Juno-winning Toronto dub poet Lillian Allen has been named Vancouver Island University’s Gustafson Distinguished Poet for 2021.
On Feb. 10 and 11 Allen will be giving a lecture, reading and Q-and-A as the VIU Ralph Gustafson Chair of Poetry. The program has welcomed poets to speak and share their work at the school since 1999 but this year, due to COVID-19, the event will be taking place online.
Allen is a central figure in Canadian dub poetry, a form of performance poetry that emerged out of Jamaican dub music in the 1970s. She is the author of six books and has recorded nine albums, including Revolutionary Tea Party and Conditions Critical, winners of the Juno Award for Best Reggae/Calypso Recording in 1986 and 1989, respectively. Allen currently teaches creative writing at the Ontario College of Art and Design.
She said she enjoys having conversations about her work and answering questions, particularly from young people. She said “that is how we generate community and actually advance our knowledge.”
“Rock stars play a stadium and they drop the gospel and then people go home and I’m like, ‘No, no, no. That should never be,'” Allen said. “You stay up there and let people ask you some questions. Let them challenge you. Let them ask you for clarification. So I love the idea of people wanting a dialogue.”
In her lecture Allen will be discussing her work in the larger context as writing as social practice. She describes herself as “somebody who works from a cultural position with a distinct social agenda and political agenda and spiritual agenda” and she’ll be encouraging students to find their own positions and what they stand by and to articulate those thoughts through their poetry.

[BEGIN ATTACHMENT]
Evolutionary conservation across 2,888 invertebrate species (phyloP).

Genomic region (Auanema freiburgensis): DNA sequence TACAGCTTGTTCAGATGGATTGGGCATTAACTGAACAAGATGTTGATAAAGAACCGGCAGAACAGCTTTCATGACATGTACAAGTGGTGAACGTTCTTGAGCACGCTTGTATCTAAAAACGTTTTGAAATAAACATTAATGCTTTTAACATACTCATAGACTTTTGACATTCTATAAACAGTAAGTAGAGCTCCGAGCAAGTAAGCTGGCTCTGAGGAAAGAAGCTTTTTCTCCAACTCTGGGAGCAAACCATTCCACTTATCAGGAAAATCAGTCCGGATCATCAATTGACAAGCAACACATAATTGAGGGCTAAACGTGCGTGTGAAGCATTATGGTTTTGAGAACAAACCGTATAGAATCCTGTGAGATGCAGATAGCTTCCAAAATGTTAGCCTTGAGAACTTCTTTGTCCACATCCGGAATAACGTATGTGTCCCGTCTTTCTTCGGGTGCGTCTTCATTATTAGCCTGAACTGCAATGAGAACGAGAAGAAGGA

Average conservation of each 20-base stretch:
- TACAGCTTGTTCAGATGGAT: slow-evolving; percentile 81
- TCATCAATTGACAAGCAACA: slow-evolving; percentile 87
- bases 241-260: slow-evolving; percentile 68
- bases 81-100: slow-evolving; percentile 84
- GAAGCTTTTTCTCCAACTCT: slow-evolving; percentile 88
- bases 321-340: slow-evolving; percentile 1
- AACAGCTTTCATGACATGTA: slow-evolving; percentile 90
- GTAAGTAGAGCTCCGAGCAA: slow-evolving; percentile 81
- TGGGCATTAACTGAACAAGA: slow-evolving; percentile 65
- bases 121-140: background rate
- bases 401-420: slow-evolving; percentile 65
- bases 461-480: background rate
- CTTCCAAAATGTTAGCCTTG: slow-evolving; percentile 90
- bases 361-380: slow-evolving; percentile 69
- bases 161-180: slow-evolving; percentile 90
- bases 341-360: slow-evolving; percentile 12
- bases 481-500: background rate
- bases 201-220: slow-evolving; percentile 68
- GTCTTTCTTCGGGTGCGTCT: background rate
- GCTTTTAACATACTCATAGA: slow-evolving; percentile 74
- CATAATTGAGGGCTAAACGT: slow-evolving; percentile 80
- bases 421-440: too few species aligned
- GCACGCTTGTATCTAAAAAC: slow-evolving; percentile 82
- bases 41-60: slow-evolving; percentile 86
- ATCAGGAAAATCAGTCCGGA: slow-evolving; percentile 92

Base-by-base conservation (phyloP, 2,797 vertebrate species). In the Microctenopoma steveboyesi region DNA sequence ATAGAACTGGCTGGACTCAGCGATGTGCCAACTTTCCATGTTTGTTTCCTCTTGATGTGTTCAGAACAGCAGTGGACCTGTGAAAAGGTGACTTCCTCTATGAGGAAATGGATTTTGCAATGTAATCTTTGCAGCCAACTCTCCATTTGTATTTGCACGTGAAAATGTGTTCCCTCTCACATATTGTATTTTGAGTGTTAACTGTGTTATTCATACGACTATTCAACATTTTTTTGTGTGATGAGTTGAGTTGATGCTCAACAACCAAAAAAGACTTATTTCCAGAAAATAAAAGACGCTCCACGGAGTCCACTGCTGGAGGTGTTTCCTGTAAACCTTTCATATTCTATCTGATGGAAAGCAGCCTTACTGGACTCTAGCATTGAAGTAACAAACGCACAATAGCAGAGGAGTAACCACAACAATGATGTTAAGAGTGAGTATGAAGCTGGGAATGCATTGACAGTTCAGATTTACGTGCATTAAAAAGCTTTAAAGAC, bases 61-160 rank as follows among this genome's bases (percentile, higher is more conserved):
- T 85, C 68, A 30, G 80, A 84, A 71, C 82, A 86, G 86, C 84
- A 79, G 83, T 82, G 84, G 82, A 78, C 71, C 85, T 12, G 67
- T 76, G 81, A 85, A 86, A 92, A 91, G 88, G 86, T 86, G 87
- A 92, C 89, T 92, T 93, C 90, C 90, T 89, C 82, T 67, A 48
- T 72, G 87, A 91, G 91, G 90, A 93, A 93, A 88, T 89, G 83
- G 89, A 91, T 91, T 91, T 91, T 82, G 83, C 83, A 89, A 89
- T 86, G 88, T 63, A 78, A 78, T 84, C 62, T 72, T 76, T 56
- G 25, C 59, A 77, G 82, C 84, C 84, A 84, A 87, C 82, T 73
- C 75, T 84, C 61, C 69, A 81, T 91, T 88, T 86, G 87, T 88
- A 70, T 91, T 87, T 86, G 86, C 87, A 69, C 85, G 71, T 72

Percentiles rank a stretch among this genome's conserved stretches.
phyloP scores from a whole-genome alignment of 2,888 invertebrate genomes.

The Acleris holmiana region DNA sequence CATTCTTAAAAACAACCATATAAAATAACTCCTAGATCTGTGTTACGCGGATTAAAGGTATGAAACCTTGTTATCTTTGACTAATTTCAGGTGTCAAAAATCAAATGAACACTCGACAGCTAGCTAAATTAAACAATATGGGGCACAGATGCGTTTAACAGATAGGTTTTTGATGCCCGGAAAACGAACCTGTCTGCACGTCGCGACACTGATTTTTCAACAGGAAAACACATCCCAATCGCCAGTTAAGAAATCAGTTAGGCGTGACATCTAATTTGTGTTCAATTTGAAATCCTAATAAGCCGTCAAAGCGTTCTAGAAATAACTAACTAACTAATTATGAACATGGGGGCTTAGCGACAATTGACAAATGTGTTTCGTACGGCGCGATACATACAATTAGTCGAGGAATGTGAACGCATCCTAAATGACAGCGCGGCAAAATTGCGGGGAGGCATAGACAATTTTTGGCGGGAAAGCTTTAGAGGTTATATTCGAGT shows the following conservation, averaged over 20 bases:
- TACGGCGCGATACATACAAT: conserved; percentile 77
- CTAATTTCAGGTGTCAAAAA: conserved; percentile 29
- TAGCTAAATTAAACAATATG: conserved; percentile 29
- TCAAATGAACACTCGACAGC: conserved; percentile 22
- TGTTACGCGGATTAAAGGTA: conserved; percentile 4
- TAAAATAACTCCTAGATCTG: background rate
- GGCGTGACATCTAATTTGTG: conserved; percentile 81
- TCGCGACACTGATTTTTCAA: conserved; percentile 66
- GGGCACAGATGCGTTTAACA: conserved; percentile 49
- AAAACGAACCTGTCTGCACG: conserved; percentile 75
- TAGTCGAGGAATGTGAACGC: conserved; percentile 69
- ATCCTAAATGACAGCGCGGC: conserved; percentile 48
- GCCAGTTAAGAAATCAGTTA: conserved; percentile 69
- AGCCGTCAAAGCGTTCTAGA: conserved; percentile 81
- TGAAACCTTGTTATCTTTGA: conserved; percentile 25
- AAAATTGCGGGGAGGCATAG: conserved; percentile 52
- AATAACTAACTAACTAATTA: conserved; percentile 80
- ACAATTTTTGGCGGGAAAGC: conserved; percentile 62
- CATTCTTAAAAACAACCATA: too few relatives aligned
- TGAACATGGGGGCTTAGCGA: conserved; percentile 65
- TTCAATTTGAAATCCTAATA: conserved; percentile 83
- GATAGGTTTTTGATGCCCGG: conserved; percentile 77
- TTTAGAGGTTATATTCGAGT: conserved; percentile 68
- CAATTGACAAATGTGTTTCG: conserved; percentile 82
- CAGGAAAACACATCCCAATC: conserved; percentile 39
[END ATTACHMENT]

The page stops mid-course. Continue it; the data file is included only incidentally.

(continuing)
“I want to inspire them,” Allen said. “And I want them to see that and to feel and to think and to know that they’re important and that their voices are important and that is key to our diversity and our society, our democracy.”
In her reading Allen will be presenting material from across her catalogue that covers “some ideas that are warm and nurturing and some ideas that are meant to wake people up.” Some of her newer work draws connections between living under a pandemic and the experiences of young black men and “not knowing if you go to the store if it’s a death sentence.”
“The work is meant to be provocative,” Allen said. “In that it raises questions and it challenges the reader through language and artistic means to consider certain things in society and their own responses and culpabilities.”
WHAT’S ON … Lillian Allen virtual reading and Q-and-A happens on Feb. 10 at 10 a.m. Gustafson Lecture is Feb. 11 at 5 p.m. Click here to register.